Having gone into the tournament with extremely low expectations, Italy surprised everyone at UEFA Euro 2016, recording a comprehensive victory over a heavily fancied Belgium in the group stage before eliminating holders Spain in the last 16.
They would eventually be defeated by Germany in the quarter-finals, beaten via a penalty shootout after the game ended in a hard-fought 1-1 stalemate in which neither side could find a vital second goal. Yet perhaps more than any other player, Gigi Buffon did not deserve to end up on the losing side in Bordeaux.
As he has done so many times throughout his stellar career, the Juventus and Italy captain reaffirmed his greatness in France this summer, turning in a string of superb performances that showed just why he is so important to club and country.
The Azzurri began in impressive fashion thanks to that aforementioned win over Belgium, but they needed their goalkeeper to ensure the result went in their favour. Even before Emanuele Giaccherini had opened the scoring, Buffon had been called upon to deny Radja Nainggolan, turning his fierce effort around the post after just 10 minutes.
According to statistics taken from ESPN FC, the 38-year-old would make two more stops, helping his side to keep their first clean sheet as they emerged 2-0 victors on the night.
Sweden and Zlatan Ibrahimovic were up next, but the team neutralised the new Manchester United striker and ensured another shutout and a 1-0 win.
With top spot in Group E assured, Buffon would sit out the defeat to the Republic of Ireland, but he returned to shine once more against Spain. Italy had suffered a heavy run of negative results against La Furia Roja, with their last tournament victory over them coming way back at the 1994 World Cup in the United States.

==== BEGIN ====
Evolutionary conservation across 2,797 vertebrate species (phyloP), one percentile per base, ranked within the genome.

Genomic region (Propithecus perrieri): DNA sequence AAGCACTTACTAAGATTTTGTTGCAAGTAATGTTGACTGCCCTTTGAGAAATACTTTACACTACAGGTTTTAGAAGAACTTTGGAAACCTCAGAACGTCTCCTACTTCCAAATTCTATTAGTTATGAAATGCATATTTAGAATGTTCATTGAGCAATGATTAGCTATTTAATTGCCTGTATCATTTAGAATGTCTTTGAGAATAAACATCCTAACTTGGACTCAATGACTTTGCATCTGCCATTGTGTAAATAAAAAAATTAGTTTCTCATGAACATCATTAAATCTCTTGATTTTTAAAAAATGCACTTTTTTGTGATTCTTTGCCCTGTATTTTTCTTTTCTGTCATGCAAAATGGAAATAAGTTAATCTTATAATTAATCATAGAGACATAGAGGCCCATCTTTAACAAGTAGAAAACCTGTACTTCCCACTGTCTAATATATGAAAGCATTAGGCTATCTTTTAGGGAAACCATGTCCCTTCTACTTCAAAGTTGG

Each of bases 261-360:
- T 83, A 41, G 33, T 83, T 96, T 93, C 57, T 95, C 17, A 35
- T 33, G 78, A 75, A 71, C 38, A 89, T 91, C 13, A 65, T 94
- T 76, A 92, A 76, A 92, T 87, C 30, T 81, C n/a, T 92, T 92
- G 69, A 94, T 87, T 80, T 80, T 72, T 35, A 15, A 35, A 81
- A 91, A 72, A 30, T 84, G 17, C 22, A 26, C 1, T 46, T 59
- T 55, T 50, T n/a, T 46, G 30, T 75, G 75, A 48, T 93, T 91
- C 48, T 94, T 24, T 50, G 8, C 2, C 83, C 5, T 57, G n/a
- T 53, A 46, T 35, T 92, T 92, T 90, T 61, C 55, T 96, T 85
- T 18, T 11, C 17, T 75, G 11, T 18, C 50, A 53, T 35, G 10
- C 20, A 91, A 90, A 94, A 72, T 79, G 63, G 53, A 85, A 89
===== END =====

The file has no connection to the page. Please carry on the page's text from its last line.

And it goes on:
They would end that taboo in some style, however, goals from Giorgio Chiellini and Graziano Pelle securing a 2-0 scoreline that failed to reveal just how thoroughly the Azzurri outplayed their opponents.
Yet despite his team largely dominating, Buffon was again crucial. Denying a header from former Juventus team-mate Alvaro Morata shortly after half-time, he would then perform an excellent save to keep out Andres Iniesta as Spain slowly began to fight back, the two men sharing a smile in recognition of the other’s effort.
“We deserved to finish it earlier, and we suffered in the last 15 minutes,” said Chiellini after the game, per CNN.com, going on to praise the legendary Italian goalkeeper. “There was a saint behind us,” the burly defender continued, “and he stopped everything.”
He did, indeed, with ESPN FC figures showing he made five saves—including the stunning late stop to prevent Gerard Pique from grabbing a goal—to keep Vicente del Bosque’s side scoreless and secure Italy’s path to the next round.
It was there that their previous advantages were negated in a game that became a tactical stalemate, but the Azzurri No. 1 was again responsible for keeping his side in a match they otherwise could have lost.
He played down comparisons to his Germany counterpart at a pre-match press conference, telling reporters that “it would be offensive I think to compare [Manuel] Neuer to a 38-year-old goalkeeper,” only to defy his own age once the game got underway.